When collagen is created in the body, vitamin C is actually used up as it combines with lysine and proline. The first precursor of collagen formed is called “procollagen”. From procollagen, other types of collagen may be formed in triple-helix form and vitamin C is also used in this step as well.

There are 14+ different types of collagen in the body. The most important types are listed here:

  • Type I: Found in connective tissue in skin, bone, teeth, tendons and ligaments.
  • Type II: Found in cartilage.
  • Type III: This type of collagen forms connective tissue for the purpose of shape and strength of the internal organs. It also connects the organs to each other.
  • Type IV: This type of collagen forms sheets between layers of cells in the blood vessels, muscles, and eye.
  • and 14 more collagen types…

Vitamin C is used to make all of these collagen types, so it’s one of the most important nutrients for building healthy tissue.

The Protection of Collagen From Free Radical Damage

Once collagen is created, it is under constant attack from being used.  For example, the friction in your joints can wear down on the structure of collagen.  Toxins and free radicals in the body can also attack the collagen structure.

The most popular function of Vitamin C is as an anti-oxidant, and it’s one of the best for protecting collagen from damage.

How Do You Get the Vitamin C You Need For Healthy Collagen Production?

Many people know that you can find vitamin C in citrus fruits. But did you know that the following other foods are also good sources?

  • green peppers
  • watermelon
  • papaya
  • cantaloupe
  • strawberries
  • tomatoes
  • canned/fresh tomatoes
  • potatoes

  • Brussels sprouts
  • cauliflower
  • cabbage
  •  kiwi
  •  mango
  • broccoli
  • turnip greens
  • acerola cherries (barbados cherries)

  • winter squash
  • raspberries
  • blueberries
  • cranberries
  • pineapple
  • spinach
  • red peppers

CollagenJuices fortified with vitamin C are also a good source of vitamin C.  You should know that vitamin C is destroyed by light, air, and heat, so the best way to get the vitamin C is to eat fruits and vegetables in their raw state or lightly cooked.  Even pasteurized juices will have less vitamin C than raw, fresh juices.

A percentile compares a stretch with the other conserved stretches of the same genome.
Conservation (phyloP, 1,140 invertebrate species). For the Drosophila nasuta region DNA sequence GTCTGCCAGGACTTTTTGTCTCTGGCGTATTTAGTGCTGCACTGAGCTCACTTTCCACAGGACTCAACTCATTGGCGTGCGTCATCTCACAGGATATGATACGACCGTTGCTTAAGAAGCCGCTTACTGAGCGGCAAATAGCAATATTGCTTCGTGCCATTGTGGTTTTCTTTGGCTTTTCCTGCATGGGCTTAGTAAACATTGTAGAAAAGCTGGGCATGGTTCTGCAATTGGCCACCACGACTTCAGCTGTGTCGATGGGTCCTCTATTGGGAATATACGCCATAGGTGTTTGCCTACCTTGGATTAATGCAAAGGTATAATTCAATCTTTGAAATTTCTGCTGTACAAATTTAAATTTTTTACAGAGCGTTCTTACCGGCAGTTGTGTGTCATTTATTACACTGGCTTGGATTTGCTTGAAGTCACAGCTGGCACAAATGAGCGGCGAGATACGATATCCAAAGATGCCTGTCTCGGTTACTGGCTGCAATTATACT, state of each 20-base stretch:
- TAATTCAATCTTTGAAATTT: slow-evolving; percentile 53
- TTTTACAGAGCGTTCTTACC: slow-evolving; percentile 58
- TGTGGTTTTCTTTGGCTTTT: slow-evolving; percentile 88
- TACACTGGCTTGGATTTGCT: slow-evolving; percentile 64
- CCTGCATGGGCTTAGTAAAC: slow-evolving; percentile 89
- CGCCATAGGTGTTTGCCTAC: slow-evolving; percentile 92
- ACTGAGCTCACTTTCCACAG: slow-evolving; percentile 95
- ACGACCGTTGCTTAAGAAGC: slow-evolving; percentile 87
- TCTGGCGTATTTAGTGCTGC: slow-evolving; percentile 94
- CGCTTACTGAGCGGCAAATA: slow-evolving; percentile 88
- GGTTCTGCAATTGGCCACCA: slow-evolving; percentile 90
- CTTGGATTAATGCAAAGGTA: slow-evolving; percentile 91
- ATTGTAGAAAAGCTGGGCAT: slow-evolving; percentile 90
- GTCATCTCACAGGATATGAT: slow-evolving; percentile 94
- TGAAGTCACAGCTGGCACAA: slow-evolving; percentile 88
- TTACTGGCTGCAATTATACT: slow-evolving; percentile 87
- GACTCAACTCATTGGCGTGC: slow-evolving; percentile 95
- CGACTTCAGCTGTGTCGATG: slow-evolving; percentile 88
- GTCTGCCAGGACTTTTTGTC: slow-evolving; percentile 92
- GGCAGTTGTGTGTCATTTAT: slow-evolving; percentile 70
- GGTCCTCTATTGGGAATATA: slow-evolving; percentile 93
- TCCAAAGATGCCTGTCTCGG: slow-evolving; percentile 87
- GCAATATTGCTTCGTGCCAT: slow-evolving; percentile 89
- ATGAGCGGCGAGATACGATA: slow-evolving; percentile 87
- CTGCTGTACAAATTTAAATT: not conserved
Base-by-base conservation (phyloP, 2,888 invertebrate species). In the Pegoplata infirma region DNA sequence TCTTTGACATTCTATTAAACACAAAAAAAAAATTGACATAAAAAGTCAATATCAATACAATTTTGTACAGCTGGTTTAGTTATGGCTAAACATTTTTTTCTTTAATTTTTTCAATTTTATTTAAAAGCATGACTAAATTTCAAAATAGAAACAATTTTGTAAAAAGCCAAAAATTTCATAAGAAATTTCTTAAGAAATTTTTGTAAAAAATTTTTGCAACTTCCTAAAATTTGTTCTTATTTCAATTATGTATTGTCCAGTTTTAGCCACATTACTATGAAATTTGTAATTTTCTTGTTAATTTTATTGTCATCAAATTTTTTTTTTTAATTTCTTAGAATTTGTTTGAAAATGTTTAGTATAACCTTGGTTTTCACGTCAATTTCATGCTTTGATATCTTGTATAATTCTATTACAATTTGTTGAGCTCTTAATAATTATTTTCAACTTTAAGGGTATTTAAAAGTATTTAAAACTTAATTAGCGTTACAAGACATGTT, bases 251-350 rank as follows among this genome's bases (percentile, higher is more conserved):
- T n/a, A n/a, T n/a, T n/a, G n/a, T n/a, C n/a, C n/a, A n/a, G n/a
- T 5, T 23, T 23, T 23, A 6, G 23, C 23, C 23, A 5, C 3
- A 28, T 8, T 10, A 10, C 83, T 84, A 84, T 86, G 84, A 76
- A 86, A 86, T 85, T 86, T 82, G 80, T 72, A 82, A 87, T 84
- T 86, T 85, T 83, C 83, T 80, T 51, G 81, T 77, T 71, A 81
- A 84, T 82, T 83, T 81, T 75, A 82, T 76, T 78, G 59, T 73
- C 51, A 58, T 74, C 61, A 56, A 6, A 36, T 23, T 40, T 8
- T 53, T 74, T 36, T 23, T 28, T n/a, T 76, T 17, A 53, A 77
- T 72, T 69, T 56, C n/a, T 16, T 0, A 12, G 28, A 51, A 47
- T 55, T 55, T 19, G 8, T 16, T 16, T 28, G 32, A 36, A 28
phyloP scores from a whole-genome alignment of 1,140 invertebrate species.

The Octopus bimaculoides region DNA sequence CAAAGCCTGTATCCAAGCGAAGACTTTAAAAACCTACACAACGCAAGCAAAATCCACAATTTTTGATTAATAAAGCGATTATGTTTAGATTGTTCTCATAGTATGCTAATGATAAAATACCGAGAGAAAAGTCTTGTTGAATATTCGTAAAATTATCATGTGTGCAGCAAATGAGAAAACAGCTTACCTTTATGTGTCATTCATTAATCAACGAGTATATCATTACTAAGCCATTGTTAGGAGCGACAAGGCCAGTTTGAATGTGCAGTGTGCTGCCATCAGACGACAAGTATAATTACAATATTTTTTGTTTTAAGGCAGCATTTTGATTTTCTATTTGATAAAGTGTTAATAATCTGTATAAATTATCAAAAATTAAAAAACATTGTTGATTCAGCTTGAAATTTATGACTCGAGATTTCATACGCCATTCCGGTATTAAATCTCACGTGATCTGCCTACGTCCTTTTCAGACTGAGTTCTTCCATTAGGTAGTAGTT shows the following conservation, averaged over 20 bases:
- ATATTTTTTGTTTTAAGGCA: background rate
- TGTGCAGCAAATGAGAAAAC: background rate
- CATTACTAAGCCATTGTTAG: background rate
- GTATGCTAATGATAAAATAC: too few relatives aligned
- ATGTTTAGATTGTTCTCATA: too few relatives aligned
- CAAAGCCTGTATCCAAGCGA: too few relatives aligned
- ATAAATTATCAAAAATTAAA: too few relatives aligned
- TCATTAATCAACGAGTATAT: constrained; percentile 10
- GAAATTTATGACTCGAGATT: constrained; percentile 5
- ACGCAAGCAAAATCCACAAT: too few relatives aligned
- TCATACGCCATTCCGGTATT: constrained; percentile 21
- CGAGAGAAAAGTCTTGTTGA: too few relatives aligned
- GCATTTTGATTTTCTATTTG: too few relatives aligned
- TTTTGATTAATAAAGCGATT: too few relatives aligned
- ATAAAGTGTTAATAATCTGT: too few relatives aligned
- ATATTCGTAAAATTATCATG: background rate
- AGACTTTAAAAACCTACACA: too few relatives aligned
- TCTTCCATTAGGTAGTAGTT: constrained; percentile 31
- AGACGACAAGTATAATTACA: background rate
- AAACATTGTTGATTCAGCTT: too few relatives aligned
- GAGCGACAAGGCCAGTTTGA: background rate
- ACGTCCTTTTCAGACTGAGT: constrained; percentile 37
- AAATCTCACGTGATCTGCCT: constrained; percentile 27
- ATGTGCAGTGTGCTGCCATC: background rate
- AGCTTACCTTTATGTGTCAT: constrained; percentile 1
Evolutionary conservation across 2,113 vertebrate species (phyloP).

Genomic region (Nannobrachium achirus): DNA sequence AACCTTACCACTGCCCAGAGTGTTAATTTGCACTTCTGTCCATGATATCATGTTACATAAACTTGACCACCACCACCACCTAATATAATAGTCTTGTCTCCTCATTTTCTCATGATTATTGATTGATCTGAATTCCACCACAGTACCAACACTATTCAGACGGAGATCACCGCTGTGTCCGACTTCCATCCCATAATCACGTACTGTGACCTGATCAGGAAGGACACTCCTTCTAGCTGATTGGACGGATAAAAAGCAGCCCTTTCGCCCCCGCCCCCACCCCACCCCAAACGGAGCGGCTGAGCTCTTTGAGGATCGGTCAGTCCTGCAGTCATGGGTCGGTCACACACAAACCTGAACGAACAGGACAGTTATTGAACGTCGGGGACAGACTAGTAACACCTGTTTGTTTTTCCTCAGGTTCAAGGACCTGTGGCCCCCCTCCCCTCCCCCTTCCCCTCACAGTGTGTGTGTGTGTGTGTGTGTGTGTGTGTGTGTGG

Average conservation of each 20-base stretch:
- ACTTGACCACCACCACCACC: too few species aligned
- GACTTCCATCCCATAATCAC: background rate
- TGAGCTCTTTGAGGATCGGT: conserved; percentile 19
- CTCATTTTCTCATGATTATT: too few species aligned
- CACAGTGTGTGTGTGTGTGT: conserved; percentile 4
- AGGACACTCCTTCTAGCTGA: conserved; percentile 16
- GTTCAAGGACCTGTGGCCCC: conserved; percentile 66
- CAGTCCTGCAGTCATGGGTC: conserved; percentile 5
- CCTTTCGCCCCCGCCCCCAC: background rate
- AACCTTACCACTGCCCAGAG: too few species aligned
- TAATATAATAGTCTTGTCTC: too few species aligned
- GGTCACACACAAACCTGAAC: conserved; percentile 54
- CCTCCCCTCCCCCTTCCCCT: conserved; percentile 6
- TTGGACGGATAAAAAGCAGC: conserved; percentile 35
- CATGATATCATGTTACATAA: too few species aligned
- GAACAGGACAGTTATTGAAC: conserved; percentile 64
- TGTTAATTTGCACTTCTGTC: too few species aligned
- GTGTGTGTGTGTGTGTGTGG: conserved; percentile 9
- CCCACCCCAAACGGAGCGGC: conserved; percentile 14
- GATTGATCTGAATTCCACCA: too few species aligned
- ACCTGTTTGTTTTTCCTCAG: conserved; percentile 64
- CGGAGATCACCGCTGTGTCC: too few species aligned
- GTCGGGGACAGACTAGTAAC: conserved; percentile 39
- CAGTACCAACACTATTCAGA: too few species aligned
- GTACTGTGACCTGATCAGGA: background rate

The Different Forms of Vitamin C on the Market

CollagenYou can purchase either natural or synthetic vitamin C (also called ascorbic acid) in a variety of forms. Tablets, capsules, and chewables are probably the most popular forms, but vitamin C also comes in powdered crystalline, effervescent, and liquid forms. Be careful with chew-ables as it’s not good to have the acid on the enamel of your teeth.  If you chew on too many you might start feeling sensitivity on your teeth. Make sure to rinse your mouth afterwards. Vitamin C comes in doses ranging from 25 mg – 1,000 mg.

You’ll also find a form of vitamin C called “buffered”. This is good for those who find that regular ascorbic acid upsets the stomach. An ester form of vitamin C is also available, which may be easier on the stomach for those who are prone to heartburn.

The best way to take vitamin C supplements is 2 to 3 times per day, with meals, such as breakfast and dinner. However you decide to take it, you must be consistent. Missing a dose can make your body start to exhibit scurvy symptoms with bruising.

Some studies suggest that adults should take 250 – 500 mg twice a day for any benefit while Linus Pauling regularly advocated more than 2,000 mg per day, especially for those who had allergies, immune system deficiencies, and other degenerative diseases.

Linus Pauling was right all along about the importance of this vitamin. Everything breaks down in the body when there’s not enough vitamin C. By taking this vitamin, you take a big step in providing the essential building block for the creation of new collagen.

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About the Author

Dr. France Carpentier has over forty years of experience as a healthcare professional. She started as a Registered Nurse in Quebec, Canada, which was followed by over thirty years as a Chiropractor in Florida. She has always had a focus on nutrition using a holistic approach to health and wellness.